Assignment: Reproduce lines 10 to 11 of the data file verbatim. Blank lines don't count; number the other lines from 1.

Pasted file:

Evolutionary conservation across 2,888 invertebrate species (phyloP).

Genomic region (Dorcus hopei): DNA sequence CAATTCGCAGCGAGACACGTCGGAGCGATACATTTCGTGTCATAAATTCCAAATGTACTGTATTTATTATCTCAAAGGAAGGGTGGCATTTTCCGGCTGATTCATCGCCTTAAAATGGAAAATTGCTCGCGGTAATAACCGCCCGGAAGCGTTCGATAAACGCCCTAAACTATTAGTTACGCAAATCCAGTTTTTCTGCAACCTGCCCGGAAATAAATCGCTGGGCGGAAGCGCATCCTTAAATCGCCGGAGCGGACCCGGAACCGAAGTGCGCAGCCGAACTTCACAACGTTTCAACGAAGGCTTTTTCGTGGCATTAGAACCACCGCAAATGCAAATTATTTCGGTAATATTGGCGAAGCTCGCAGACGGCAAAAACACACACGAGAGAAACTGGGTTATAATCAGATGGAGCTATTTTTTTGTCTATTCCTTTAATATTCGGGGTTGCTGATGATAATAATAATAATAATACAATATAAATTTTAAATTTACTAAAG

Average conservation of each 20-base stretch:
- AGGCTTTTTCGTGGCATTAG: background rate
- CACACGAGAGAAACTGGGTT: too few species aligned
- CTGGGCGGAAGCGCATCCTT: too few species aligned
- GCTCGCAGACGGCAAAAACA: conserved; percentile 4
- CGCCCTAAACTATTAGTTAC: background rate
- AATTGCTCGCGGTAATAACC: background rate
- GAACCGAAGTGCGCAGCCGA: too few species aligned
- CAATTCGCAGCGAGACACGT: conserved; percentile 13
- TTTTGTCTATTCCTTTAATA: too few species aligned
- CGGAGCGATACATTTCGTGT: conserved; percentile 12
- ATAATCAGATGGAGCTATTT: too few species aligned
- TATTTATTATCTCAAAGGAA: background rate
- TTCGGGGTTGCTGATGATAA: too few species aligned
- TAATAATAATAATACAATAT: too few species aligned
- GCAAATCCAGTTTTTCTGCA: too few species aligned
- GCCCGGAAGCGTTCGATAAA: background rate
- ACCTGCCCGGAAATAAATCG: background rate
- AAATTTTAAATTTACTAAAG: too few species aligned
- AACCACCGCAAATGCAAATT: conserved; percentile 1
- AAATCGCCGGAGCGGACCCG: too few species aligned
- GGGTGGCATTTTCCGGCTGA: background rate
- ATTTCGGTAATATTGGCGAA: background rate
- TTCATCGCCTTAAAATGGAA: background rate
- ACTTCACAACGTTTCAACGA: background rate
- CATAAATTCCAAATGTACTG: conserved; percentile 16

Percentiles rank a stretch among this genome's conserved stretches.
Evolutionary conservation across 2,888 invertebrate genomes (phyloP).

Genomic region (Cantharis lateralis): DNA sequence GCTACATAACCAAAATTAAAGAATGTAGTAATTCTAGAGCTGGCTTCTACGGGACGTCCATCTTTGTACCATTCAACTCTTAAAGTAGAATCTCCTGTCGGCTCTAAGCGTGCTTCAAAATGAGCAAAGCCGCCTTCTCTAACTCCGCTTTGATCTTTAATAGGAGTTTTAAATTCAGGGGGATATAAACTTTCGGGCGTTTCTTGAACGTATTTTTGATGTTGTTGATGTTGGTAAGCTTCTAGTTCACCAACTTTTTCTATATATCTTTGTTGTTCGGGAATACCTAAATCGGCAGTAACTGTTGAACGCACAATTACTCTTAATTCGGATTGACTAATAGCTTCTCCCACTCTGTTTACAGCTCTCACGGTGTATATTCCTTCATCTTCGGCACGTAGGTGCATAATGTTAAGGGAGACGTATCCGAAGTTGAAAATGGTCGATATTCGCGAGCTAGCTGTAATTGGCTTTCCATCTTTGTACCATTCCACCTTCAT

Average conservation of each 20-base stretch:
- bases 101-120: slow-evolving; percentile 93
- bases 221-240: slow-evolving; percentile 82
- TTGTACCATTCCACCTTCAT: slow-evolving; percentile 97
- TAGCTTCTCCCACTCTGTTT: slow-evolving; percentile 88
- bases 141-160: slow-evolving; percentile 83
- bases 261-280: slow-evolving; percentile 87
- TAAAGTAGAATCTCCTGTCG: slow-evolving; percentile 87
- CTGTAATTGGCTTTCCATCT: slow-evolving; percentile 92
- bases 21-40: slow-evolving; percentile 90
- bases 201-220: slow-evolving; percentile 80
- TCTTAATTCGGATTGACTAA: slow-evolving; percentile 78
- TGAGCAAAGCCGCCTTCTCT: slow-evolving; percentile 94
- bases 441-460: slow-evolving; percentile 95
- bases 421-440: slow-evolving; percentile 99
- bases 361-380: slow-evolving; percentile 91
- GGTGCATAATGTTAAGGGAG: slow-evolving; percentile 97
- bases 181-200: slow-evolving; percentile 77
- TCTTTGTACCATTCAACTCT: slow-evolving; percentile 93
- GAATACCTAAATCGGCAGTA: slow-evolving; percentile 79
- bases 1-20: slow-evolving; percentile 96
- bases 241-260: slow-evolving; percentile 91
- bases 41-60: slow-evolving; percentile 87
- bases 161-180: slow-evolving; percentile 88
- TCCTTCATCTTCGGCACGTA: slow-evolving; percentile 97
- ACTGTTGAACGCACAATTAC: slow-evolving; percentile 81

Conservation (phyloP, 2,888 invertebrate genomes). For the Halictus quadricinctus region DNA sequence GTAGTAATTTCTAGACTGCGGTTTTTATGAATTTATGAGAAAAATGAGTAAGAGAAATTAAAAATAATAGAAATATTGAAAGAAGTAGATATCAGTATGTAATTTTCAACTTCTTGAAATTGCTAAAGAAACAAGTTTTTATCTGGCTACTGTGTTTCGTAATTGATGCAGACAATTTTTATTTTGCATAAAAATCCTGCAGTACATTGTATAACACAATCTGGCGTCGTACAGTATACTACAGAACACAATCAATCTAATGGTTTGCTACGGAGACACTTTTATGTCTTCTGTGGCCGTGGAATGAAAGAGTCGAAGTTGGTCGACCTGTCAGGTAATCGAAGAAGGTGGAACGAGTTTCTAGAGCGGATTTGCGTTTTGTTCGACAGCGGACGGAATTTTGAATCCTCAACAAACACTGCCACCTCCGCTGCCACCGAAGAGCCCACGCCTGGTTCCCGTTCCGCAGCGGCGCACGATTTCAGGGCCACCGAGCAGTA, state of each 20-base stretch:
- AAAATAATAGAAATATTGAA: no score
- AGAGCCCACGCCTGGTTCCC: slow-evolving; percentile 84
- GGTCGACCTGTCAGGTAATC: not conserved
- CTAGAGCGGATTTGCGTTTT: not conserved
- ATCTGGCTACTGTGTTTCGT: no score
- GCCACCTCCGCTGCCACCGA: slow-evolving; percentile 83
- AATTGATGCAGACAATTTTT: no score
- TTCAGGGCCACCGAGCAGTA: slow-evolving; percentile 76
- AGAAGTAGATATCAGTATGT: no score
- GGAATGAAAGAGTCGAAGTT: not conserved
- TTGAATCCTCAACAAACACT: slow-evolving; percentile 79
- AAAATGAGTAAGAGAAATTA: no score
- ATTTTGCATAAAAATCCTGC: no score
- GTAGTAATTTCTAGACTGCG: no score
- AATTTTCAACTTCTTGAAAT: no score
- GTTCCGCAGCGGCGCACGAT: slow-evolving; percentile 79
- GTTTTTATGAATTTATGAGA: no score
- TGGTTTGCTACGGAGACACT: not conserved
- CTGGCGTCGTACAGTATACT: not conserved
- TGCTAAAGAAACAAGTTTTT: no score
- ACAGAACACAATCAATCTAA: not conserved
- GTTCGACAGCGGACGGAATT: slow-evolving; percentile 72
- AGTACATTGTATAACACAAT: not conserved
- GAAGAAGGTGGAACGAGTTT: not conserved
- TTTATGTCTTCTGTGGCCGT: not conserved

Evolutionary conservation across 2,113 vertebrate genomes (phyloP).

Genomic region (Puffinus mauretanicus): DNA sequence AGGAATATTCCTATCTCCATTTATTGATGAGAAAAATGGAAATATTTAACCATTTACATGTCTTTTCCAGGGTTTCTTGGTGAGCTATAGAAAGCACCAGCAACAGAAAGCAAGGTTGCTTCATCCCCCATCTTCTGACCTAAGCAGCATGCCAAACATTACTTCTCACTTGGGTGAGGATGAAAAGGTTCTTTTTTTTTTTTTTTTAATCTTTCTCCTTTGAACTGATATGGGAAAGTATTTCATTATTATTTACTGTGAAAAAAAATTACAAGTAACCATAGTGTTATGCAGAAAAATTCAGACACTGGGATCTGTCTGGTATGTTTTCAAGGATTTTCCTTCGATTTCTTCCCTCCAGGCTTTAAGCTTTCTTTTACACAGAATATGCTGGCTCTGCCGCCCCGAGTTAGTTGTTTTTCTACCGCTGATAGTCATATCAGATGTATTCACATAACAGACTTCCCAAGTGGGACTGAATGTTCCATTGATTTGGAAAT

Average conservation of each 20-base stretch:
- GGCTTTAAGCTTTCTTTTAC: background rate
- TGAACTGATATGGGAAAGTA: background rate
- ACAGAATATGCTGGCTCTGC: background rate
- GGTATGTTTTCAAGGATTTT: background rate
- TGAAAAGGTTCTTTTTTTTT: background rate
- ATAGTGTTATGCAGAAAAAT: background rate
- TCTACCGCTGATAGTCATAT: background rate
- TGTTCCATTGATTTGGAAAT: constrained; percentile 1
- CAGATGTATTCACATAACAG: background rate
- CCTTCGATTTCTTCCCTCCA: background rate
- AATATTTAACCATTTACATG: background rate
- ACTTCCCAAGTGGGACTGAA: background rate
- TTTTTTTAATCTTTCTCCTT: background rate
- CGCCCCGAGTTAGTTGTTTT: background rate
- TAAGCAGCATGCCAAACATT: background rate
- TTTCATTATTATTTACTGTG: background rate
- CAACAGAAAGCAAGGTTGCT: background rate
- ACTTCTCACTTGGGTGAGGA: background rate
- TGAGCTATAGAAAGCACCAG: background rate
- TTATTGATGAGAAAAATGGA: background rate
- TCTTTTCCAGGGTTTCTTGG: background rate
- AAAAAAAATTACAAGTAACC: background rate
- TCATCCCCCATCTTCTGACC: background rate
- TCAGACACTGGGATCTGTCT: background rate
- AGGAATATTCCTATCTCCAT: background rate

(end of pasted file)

- GAACCGAAGTGCGCAGCCGA: too few species aligned
- CAATTCGCAGCGAGACACGT: conserved; percentile 13